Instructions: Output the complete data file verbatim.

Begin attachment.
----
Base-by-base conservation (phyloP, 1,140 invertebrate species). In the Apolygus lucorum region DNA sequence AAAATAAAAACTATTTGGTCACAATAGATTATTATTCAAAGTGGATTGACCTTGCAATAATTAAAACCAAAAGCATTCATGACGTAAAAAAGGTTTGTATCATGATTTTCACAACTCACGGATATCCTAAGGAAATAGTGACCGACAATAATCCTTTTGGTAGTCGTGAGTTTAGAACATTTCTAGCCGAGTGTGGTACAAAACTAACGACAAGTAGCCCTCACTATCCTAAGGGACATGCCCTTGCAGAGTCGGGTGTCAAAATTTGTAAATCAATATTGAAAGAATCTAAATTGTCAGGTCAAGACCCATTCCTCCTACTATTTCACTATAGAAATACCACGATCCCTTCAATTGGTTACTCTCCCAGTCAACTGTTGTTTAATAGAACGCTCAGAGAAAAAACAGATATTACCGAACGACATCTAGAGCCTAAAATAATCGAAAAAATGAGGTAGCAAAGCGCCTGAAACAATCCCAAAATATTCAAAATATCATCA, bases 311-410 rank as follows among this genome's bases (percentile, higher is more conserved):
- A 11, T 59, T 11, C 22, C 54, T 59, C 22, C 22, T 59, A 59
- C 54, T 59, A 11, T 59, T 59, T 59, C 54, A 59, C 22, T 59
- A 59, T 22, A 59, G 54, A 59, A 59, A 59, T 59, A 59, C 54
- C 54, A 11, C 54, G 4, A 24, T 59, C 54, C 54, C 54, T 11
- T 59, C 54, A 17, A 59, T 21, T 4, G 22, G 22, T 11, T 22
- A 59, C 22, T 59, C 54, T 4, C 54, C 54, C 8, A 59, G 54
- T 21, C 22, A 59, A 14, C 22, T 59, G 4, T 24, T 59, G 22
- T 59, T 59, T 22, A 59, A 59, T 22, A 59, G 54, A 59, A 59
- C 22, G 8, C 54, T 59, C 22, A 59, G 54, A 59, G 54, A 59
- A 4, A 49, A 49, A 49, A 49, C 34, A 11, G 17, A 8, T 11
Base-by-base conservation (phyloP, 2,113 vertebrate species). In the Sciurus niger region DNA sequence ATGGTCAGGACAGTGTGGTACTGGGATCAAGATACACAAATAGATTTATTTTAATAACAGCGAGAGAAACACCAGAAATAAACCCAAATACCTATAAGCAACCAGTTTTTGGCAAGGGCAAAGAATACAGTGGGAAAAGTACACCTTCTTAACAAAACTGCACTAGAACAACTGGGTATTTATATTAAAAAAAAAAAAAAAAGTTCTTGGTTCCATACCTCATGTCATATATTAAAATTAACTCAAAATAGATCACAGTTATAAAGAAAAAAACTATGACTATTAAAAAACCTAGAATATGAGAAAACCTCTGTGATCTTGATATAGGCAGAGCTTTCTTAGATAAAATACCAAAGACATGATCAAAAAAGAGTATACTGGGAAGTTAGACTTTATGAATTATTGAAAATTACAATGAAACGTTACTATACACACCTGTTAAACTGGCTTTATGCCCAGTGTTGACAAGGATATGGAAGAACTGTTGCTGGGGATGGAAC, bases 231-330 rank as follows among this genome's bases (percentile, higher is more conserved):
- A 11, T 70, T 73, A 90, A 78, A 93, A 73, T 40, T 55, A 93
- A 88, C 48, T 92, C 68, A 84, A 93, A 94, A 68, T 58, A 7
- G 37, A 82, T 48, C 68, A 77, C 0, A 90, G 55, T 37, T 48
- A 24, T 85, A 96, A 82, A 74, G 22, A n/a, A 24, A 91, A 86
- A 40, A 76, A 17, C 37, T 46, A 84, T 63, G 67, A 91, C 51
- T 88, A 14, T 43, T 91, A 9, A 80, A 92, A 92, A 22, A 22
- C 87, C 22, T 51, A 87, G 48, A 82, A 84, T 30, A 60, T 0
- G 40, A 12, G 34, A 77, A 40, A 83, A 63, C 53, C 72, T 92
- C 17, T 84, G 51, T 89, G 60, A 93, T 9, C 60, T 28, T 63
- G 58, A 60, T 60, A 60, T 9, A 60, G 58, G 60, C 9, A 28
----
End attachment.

Base-by-base conservation (phyloP, 1,140 invertebrate species). In the Apolygus lucorum region DNA sequence AAAATAAAAACTATTTGGTCACAATAGATTATTATTCAAAGTGGATTGACCTTGCAATAATTAAAACCAAAAGCATTCATGACGTAAAAAAGGTTTGTATCATGATTTTCACAACTCACGGATATCCTAAGGAAATAGTGACCGACAATAATCCTTTTGGTAGTCGTGAGTTTAGAACATTTCTAGCCGAGTGTGGTACAAAACTAACGACAAGTAGCCCTCACTATCCTAAGGGACATGCCCTTGCAGAGTCGGGTGTCAAAATTTGTAAATCAATATTGAAAGAATCTAAATTGTCAGGTCAAGACCCATTCCTCCTACTATTTCACTATAGAAATACCACGATCCCTTCAATTGGTTACTCTCCCAGTCAACTGTTGTTTAATAGAACGCTCAGAGAAAAAACAGATATTACCGAACGACATCTAGAGCCTAAAATAATCGAAAAAATGAGGTAGCAAAGCGCCTGAAACAATCCCAAAATATTCAAAATATCATCA, bases 311-410 rank as follows among this genome's bases (percentile, higher is more conserved):
- A 11, T 59, T 11, C 22, C 54, T 59, C 22, C 22, T 59, A 59
- C 54, T 59, A 11, T 59, T 59, T 59, C 54, A 59, C 22, T 59
- A 59, T 22, A 59, G 54, A 59, A 59, A 59, T 59, A 59, C 54
- C 54, A 11, C 54, G 4, A 24, T 59, C 54, C 54, C 54, T 11
- T 59, C 54, A 17, A 59, T 21, T 4, G 22, G 22, T 11, T 22
- A 59, C 22, T 59, C 54, T 4, C 54, C 54, C 8, A 59, G 54
- T 21, C 22, A 59, A 14, C 22, T 59, G 4, T 24, T 59, G 22
- T 59, T 59, T 22, A 59, A 59, T 22, A 59, G 54, A 59, A 59
- C 22, G 8, C 54, T 59, C 22, A 59, G 54, A 59, G 54, A 59
- A 4, A 49, A 49, A 49, A 49, C 34, A 11, G 17, A 8, T 11
Base-by-base conservation (phyloP, 2,113 vertebrate species). In the Sciurus niger region DNA sequence ATGGTCAGGACAGTGTGGTACTGGGATCAAGATACACAAATAGATTTATTTTAATAACAGCGAGAGAAACACCAGAAATAAACCCAAATACCTATAAGCAACCAGTTTTTGGCAAGGGCAAAGAATACAGTGGGAAAAGTACACCTTCTTAACAAAACTGCACTAGAACAACTGGGTATTTATATTAAAAAAAAAAAAAAAAGTTCTTGGTTCCATACCTCATGTCATATATTAAAATTAACTCAAAATAGATCACAGTTATAAAGAAAAAAACTATGACTATTAAAAAACCTAGAATATGAGAAAACCTCTGTGATCTTGATATAGGCAGAGCTTTCTTAGATAAAATACCAAAGACATGATCAAAAAAGAGTATACTGGGAAGTTAGACTTTATGAATTATTGAAAATTACAATGAAACGTTACTATACACACCTGTTAAACTGGCTTTATGCCCAGTGTTGACAAGGATATGGAAGAACTGTTGCTGGGGATGGAAC, bases 231-330 rank as follows among this genome's bases (percentile, higher is more conserved):
- A 11, T 70, T 73, A 90, A 78, A 93, A 73, T 40, T 55, A 93
- A 88, C 48, T 92, C 68, A 84, A 93, A 94, A 68, T 58, A 7
- G 37, A 82, T 48, C 68, A 77, C 0, A 90, G 55, T 37, T 48
- A 24, T 85, A 96, A 82, A 74, G 22, A n/a, A 24, A 91, A 86
- A 40, A 76, A 17, C 37, T 46, A 84, T 63, G 67, A 91, C 51
- T 88, A 14, T 43, T 91, A 9, A 80, A 92, A 92, A 22, A 22
- C 87, C 22, T 51, A 87, G 48, A 82, A 84, T 30, A 60, T 0
- G 40, A 12, G 34, A 77, A 40, A 83, A 63, C 53, C 72, T 92
- C 17, T 84, G 51, T 89, G 60, A 93, T 9, C 60, T 28, T 63
- G 58, A 60, T 60, A 60, T 9, A 60, G 58, G 60, C 9, A 28